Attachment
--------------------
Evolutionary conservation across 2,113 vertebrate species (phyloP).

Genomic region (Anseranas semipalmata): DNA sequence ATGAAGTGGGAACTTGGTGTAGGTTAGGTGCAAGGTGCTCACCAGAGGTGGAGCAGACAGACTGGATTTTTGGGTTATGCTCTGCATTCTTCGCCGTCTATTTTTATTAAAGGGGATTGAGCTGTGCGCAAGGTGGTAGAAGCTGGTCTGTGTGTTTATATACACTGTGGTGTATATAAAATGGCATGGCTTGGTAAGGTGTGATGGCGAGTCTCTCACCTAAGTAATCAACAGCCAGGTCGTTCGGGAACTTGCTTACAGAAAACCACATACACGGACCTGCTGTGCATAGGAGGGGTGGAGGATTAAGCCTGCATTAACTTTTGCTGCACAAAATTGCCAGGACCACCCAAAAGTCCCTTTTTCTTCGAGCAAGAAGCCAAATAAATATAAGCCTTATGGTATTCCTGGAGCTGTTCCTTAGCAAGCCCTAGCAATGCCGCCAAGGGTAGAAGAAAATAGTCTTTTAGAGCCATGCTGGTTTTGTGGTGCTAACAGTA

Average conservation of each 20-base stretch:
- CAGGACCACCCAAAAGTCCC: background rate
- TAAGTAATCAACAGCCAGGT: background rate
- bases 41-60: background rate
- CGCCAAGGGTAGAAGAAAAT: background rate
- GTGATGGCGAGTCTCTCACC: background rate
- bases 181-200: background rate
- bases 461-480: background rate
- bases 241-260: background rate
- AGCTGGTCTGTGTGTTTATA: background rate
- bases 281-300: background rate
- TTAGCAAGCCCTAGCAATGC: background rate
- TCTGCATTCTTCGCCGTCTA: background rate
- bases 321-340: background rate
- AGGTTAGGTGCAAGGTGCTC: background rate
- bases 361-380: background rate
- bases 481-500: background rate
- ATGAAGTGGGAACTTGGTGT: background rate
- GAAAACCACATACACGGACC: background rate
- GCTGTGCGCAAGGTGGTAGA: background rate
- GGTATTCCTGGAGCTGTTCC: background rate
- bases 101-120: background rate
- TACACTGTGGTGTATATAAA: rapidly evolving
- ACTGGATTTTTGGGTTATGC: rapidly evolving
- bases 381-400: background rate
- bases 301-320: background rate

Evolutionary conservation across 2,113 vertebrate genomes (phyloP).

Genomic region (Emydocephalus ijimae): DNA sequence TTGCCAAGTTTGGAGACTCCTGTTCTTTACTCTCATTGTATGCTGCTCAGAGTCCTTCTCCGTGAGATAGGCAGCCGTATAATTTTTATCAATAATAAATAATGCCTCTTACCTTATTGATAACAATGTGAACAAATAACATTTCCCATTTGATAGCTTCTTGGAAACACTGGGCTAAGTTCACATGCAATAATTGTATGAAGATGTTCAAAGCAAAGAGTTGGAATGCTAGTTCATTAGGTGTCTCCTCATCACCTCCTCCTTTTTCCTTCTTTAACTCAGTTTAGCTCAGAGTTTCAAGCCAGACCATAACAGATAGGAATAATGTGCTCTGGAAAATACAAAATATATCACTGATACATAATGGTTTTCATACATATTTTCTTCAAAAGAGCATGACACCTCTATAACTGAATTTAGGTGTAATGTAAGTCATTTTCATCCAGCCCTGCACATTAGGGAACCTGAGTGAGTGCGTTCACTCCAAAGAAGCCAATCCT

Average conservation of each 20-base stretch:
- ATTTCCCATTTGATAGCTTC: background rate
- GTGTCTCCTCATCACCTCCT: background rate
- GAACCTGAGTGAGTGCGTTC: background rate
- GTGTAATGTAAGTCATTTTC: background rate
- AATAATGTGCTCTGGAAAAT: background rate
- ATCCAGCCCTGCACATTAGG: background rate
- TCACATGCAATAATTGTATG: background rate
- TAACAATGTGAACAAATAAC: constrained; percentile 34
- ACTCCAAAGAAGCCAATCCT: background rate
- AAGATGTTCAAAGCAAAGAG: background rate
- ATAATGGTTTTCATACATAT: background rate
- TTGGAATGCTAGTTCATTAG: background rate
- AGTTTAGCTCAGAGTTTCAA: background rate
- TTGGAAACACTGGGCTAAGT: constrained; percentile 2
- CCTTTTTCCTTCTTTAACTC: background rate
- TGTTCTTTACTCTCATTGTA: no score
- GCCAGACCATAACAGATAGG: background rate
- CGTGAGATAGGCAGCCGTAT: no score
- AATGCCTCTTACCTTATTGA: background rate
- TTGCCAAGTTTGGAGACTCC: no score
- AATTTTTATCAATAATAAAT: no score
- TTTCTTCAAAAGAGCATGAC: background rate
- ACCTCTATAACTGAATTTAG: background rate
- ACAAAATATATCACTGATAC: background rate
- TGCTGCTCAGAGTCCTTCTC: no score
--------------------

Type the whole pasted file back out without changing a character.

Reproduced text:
Evolutionary conservation across 2,113 vertebrate species (phyloP).

Genomic region (Anseranas semipalmata): DNA sequence ATGAAGTGGGAACTTGGTGTAGGTTAGGTGCAAGGTGCTCACCAGAGGTGGAGCAGACAGACTGGATTTTTGGGTTATGCTCTGCATTCTTCGCCGTCTATTTTTATTAAAGGGGATTGAGCTGTGCGCAAGGTGGTAGAAGCTGGTCTGTGTGTTTATATACACTGTGGTGTATATAAAATGGCATGGCTTGGTAAGGTGTGATGGCGAGTCTCTCACCTAAGTAATCAACAGCCAGGTCGTTCGGGAACTTGCTTACAGAAAACCACATACACGGACCTGCTGTGCATAGGAGGGGTGGAGGATTAAGCCTGCATTAACTTTTGCTGCACAAAATTGCCAGGACCACCCAAAAGTCCCTTTTTCTTCGAGCAAGAAGCCAAATAAATATAAGCCTTATGGTATTCCTGGAGCTGTTCCTTAGCAAGCCCTAGCAATGCCGCCAAGGGTAGAAGAAAATAGTCTTTTAGAGCCATGCTGGTTTTGTGGTGCTAACAGTA

Average conservation of each 20-base stretch:
- CAGGACCACCCAAAAGTCCC: background rate
- TAAGTAATCAACAGCCAGGT: background rate
- bases 41-60: background rate
- CGCCAAGGGTAGAAGAAAAT: background rate
- GTGATGGCGAGTCTCTCACC: background rate
- bases 181-200: background rate
- bases 461-480: background rate
- bases 241-260: background rate
- AGCTGGTCTGTGTGTTTATA: background rate
- bases 281-300: background rate
- TTAGCAAGCCCTAGCAATGC: background rate
- TCTGCATTCTTCGCCGTCTA: background rate
- bases 321-340: background rate
- AGGTTAGGTGCAAGGTGCTC: background rate
- bases 361-380: background rate
- bases 481-500: background rate
- ATGAAGTGGGAACTTGGTGT: background rate
- GAAAACCACATACACGGACC: background rate
- GCTGTGCGCAAGGTGGTAGA: background rate
- GGTATTCCTGGAGCTGTTCC: background rate
- bases 101-120: background rate
- TACACTGTGGTGTATATAAA: rapidly evolving
- ACTGGATTTTTGGGTTATGC: rapidly evolving
- bases 381-400: background rate
- bases 301-320: background rate

Evolutionary conservation across 2,113 vertebrate genomes (phyloP).

Genomic region (Emydocephalus ijimae): DNA sequence TTGCCAAGTTTGGAGACTCCTGTTCTTTACTCTCATTGTATGCTGCTCAGAGTCCTTCTCCGTGAGATAGGCAGCCGTATAATTTTTATCAATAATAAATAATGCCTCTTACCTTATTGATAACAATGTGAACAAATAACATTTCCCATTTGATAGCTTCTTGGAAACACTGGGCTAAGTTCACATGCAATAATTGTATGAAGATGTTCAAAGCAAAGAGTTGGAATGCTAGTTCATTAGGTGTCTCCTCATCACCTCCTCCTTTTTCCTTCTTTAACTCAGTTTAGCTCAGAGTTTCAAGCCAGACCATAACAGATAGGAATAATGTGCTCTGGAAAATACAAAATATATCACTGATACATAATGGTTTTCATACATATTTTCTTCAAAAGAGCATGACACCTCTATAACTGAATTTAGGTGTAATGTAAGTCATTTTCATCCAGCCCTGCACATTAGGGAACCTGAGTGAGTGCGTTCACTCCAAAGAAGCCAATCCT

Average conservation of each 20-base stretch:
- ATTTCCCATTTGATAGCTTC: background rate
- GTGTCTCCTCATCACCTCCT: background rate
- GAACCTGAGTGAGTGCGTTC: background rate
- GTGTAATGTAAGTCATTTTC: background rate
- AATAATGTGCTCTGGAAAAT: background rate
- ATCCAGCCCTGCACATTAGG: background rate
- TCACATGCAATAATTGTATG: background rate
- TAACAATGTGAACAAATAAC: constrained; percentile 34
- ACTCCAAAGAAGCCAATCCT: background rate
- AAGATGTTCAAAGCAAAGAG: background rate
- ATAATGGTTTTCATACATAT: background rate
- TTGGAATGCTAGTTCATTAG: background rate
- AGTTTAGCTCAGAGTTTCAA: background rate
- TTGGAAACACTGGGCTAAGT: constrained; percentile 2
- CCTTTTTCCTTCTTTAACTC: background rate
- TGTTCTTTACTCTCATTGTA: no score
- GCCAGACCATAACAGATAGG: background rate
- CGTGAGATAGGCAGCCGTAT: no score
- AATGCCTCTTACCTTATTGA: background rate
- TTGCCAAGTTTGGAGACTCC: no score
- AATTTTTATCAATAATAAAT: no score
- TTTCTTCAAAAGAGCATGAC: background rate
- ACCTCTATAACTGAATTTAG: background rate
- ACAAAATATATCACTGATAC: background rate
- TGCTGCTCAGAGTCCTTCTC: no score